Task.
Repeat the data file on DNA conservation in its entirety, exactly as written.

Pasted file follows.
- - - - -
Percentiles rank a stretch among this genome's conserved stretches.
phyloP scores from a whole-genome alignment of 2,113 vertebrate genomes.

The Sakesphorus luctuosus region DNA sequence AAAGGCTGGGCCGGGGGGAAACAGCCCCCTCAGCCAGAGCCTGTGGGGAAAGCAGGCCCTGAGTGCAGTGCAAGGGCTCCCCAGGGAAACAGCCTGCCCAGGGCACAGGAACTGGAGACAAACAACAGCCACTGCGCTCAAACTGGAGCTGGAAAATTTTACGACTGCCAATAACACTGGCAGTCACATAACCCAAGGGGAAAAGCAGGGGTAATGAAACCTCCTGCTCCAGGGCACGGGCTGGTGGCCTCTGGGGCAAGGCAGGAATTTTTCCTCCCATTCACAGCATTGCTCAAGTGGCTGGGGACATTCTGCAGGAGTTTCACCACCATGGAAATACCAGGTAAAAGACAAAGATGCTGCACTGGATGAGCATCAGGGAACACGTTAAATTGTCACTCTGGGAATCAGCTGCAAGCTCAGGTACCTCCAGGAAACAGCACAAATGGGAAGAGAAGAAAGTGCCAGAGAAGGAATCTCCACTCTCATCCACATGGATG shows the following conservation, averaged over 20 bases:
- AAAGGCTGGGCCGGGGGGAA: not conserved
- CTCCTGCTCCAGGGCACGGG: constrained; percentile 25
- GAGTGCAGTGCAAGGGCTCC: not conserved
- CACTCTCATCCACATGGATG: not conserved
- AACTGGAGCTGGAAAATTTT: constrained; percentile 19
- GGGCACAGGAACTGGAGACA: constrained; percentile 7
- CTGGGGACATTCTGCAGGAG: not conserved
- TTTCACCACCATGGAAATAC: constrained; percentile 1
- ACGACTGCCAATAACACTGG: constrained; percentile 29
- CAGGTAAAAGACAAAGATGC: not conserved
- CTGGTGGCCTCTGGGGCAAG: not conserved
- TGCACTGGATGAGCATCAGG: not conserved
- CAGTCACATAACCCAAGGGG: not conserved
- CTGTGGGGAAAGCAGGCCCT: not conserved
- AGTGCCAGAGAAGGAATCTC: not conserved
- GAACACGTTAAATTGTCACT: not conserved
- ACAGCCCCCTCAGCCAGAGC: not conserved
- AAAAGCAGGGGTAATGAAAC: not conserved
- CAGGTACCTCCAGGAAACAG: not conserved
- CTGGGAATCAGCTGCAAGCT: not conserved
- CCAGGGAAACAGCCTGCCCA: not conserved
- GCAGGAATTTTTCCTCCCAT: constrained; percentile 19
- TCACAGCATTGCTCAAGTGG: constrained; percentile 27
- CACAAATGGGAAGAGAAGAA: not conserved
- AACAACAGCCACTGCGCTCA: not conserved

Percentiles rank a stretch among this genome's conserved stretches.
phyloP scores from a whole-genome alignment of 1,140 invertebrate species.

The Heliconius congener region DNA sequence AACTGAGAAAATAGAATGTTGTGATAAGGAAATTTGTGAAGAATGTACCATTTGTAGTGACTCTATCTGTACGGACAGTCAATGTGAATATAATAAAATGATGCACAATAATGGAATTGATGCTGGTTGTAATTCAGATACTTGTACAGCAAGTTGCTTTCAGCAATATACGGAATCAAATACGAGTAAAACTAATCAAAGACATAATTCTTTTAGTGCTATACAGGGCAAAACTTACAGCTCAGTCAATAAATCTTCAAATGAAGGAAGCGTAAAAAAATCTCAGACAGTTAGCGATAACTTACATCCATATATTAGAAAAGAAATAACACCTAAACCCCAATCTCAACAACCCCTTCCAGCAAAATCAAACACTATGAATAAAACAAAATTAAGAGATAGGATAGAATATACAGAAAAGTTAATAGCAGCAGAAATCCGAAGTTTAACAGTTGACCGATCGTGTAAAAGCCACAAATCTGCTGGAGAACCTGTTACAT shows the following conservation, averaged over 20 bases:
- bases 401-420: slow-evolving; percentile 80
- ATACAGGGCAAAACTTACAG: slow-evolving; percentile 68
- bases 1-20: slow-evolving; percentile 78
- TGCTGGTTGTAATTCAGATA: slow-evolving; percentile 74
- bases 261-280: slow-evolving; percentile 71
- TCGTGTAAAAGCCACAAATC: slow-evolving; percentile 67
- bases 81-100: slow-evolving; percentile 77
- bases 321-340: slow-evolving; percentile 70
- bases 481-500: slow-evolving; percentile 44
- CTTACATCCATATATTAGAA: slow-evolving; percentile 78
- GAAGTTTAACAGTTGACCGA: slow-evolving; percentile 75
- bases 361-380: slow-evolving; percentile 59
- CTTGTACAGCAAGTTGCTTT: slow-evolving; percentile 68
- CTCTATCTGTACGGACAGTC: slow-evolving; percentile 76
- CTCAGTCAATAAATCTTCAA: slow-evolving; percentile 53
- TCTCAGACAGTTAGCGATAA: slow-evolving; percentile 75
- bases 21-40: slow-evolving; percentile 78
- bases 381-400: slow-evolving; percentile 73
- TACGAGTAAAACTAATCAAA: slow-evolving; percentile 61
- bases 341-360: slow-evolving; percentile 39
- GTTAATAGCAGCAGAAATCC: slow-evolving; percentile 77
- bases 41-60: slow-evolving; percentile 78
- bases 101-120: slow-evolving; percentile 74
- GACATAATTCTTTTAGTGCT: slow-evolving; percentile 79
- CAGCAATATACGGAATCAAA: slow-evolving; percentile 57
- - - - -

Percentiles rank a stretch among this genome's conserved stretches.
phyloP scores from a whole-genome alignment of 2,113 vertebrate genomes.

The Sakesphorus luctuosus region DNA sequence AAAGGCTGGGCCGGGGGGAAACAGCCCCCTCAGCCAGAGCCTGTGGGGAAAGCAGGCCCTGAGTGCAGTGCAAGGGCTCCCCAGGGAAACAGCCTGCCCAGGGCACAGGAACTGGAGACAAACAACAGCCACTGCGCTCAAACTGGAGCTGGAAAATTTTACGACTGCCAATAACACTGGCAGTCACATAACCCAAGGGGAAAAGCAGGGGTAATGAAACCTCCTGCTCCAGGGCACGGGCTGGTGGCCTCTGGGGCAAGGCAGGAATTTTTCCTCCCATTCACAGCATTGCTCAAGTGGCTGGGGACATTCTGCAGGAGTTTCACCACCATGGAAATACCAGGTAAAAGACAAAGATGCTGCACTGGATGAGCATCAGGGAACACGTTAAATTGTCACTCTGGGAATCAGCTGCAAGCTCAGGTACCTCCAGGAAACAGCACAAATGGGAAGAGAAGAAAGTGCCAGAGAAGGAATCTCCACTCTCATCCACATGGATG shows the following conservation, averaged over 20 bases:
- AAAGGCTGGGCCGGGGGGAA: not conserved
- CTCCTGCTCCAGGGCACGGG: constrained; percentile 25
- GAGTGCAGTGCAAGGGCTCC: not conserved
- CACTCTCATCCACATGGATG: not conserved
- AACTGGAGCTGGAAAATTTT: constrained; percentile 19
- GGGCACAGGAACTGGAGACA: constrained; percentile 7
- CTGGGGACATTCTGCAGGAG: not conserved
- TTTCACCACCATGGAAATAC: constrained; percentile 1
- ACGACTGCCAATAACACTGG: constrained; percentile 29
- CAGGTAAAAGACAAAGATGC: not conserved
- CTGGTGGCCTCTGGGGCAAG: not conserved
- TGCACTGGATGAGCATCAGG: not conserved
- CAGTCACATAACCCAAGGGG: not conserved
- CTGTGGGGAAAGCAGGCCCT: not conserved
- AGTGCCAGAGAAGGAATCTC: not conserved
- GAACACGTTAAATTGTCACT: not conserved
- ACAGCCCCCTCAGCCAGAGC: not conserved
- AAAAGCAGGGGTAATGAAAC: not conserved
- CAGGTACCTCCAGGAAACAG: not conserved
- CTGGGAATCAGCTGCAAGCT: not conserved
- CCAGGGAAACAGCCTGCCCA: not conserved
- GCAGGAATTTTTCCTCCCAT: constrained; percentile 19
- TCACAGCATTGCTCAAGTGG: constrained; percentile 27
- CACAAATGGGAAGAGAAGAA: not conserved
- AACAACAGCCACTGCGCTCA: not conserved

Percentiles rank a stretch among this genome's conserved stretches.
phyloP scores from a whole-genome alignment of 1,140 invertebrate species.

The Heliconius congener region DNA sequence AACTGAGAAAATAGAATGTTGTGATAAGGAAATTTGTGAAGAATGTACCATTTGTAGTGACTCTATCTGTACGGACAGTCAATGTGAATATAATAAAATGATGCACAATAATGGAATTGATGCTGGTTGTAATTCAGATACTTGTACAGCAAGTTGCTTTCAGCAATATACGGAATCAAATACGAGTAAAACTAATCAAAGACATAATTCTTTTAGTGCTATACAGGGCAAAACTTACAGCTCAGTCAATAAATCTTCAAATGAAGGAAGCGTAAAAAAATCTCAGACAGTTAGCGATAACTTACATCCATATATTAGAAAAGAAATAACACCTAAACCCCAATCTCAACAACCCCTTCCAGCAAAATCAAACACTATGAATAAAACAAAATTAAGAGATAGGATAGAATATACAGAAAAGTTAATAGCAGCAGAAATCCGAAGTTTAACAGTTGACCGATCGTGTAAAAGCCACAAATCTGCTGGAGAACCTGTTACAT shows the following conservation, averaged over 20 bases:
- bases 401-420: slow-evolving; percentile 80
- ATACAGGGCAAAACTTACAG: slow-evolving; percentile 68
- bases 1-20: slow-evolving; percentile 78
- TGCTGGTTGTAATTCAGATA: slow-evolving; percentile 74
- bases 261-280: slow-evolving; percentile 71
- TCGTGTAAAAGCCACAAATC: slow-evolving; percentile 67
- bases 81-100: slow-evolving; percentile 77
- bases 321-340: slow-evolving; percentile 70
- bases 481-500: slow-evolving; percentile 44
- CTTACATCCATATATTAGAA: slow-evolving; percentile 78
- GAAGTTTAACAGTTGACCGA: slow-evolving; percentile 75
- bases 361-380: slow-evolving; percentile 59
- CTTGTACAGCAAGTTGCTTT: slow-evolving; percentile 68
- CTCTATCTGTACGGACAGTC: slow-evolving; percentile 76
- CTCAGTCAATAAATCTTCAA: slow-evolving; percentile 53
- TCTCAGACAGTTAGCGATAA: slow-evolving; percentile 75
- bases 21-40: slow-evolving; percentile 78
- bases 381-400: slow-evolving; percentile 73
- TACGAGTAAAACTAATCAAA: slow-evolving; percentile 61
- bases 341-360: slow-evolving; percentile 39
- GTTAATAGCAGCAGAAATCC: slow-evolving; percentile 77
- bases 41-60: slow-evolving; percentile 78
- bases 101-120: slow-evolving; percentile 74
- GACATAATTCTTTTAGTGCT: slow-evolving; percentile 79
- CAGCAATATACGGAATCAAA: slow-evolving; percentile 57